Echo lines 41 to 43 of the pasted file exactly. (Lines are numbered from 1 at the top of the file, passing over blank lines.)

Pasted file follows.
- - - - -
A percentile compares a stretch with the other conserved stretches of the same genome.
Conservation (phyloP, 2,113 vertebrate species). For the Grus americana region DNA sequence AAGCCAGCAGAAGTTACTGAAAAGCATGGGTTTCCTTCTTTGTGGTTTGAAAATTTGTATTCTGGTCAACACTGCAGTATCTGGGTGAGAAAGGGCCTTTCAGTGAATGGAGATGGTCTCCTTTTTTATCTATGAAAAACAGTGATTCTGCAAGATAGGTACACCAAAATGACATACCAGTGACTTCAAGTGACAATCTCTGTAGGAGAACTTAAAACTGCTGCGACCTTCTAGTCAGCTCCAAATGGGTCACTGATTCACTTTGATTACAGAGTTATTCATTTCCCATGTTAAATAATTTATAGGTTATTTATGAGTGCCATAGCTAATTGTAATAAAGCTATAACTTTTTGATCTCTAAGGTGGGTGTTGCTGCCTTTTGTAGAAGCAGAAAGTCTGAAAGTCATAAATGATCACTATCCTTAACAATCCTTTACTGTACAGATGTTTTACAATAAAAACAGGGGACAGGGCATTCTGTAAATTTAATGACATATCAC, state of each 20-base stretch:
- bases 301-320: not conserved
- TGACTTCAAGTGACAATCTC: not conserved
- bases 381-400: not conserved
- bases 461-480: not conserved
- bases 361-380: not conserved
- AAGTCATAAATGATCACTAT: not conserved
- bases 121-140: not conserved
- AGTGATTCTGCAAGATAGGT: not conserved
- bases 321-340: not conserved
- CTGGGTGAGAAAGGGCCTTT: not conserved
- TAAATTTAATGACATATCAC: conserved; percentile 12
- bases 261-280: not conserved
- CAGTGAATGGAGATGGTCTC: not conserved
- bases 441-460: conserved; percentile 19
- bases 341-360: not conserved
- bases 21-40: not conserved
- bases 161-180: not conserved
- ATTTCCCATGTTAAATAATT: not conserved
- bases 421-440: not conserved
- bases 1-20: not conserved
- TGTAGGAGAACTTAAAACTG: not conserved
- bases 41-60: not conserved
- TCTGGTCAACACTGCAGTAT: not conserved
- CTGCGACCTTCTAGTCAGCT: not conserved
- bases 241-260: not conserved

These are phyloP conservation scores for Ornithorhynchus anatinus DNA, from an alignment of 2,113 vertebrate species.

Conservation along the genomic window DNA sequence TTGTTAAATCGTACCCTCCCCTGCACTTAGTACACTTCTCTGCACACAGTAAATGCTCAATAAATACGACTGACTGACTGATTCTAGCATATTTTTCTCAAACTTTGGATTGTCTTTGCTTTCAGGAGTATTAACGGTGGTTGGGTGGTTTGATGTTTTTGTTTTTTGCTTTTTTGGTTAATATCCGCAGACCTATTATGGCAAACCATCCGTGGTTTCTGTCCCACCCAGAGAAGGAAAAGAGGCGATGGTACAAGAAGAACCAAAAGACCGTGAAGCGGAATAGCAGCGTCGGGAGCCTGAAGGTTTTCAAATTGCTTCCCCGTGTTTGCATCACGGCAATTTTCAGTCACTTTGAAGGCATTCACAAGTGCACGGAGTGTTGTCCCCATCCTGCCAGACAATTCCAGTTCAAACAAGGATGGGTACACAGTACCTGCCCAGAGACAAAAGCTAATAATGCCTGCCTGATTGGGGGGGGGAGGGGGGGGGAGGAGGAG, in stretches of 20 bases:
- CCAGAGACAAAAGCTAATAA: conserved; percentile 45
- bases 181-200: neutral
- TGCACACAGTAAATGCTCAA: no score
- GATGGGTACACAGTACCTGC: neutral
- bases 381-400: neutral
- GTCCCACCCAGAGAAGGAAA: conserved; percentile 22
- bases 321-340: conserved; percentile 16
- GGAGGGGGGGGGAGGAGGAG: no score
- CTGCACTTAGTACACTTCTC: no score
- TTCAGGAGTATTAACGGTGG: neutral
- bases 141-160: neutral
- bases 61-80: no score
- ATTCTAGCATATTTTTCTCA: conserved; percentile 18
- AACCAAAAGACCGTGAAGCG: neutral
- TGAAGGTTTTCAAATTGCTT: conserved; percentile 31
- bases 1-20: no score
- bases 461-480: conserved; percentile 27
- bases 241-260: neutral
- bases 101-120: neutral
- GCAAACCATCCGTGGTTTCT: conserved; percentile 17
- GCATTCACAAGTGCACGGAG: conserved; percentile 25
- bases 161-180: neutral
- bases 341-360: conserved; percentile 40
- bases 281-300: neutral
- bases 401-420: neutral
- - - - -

- bases 61-80: no score
- ATTCTAGCATATTTTTCTCA: conserved; percentile 18
- AACCAAAAGACCGTGAAGCG: neutral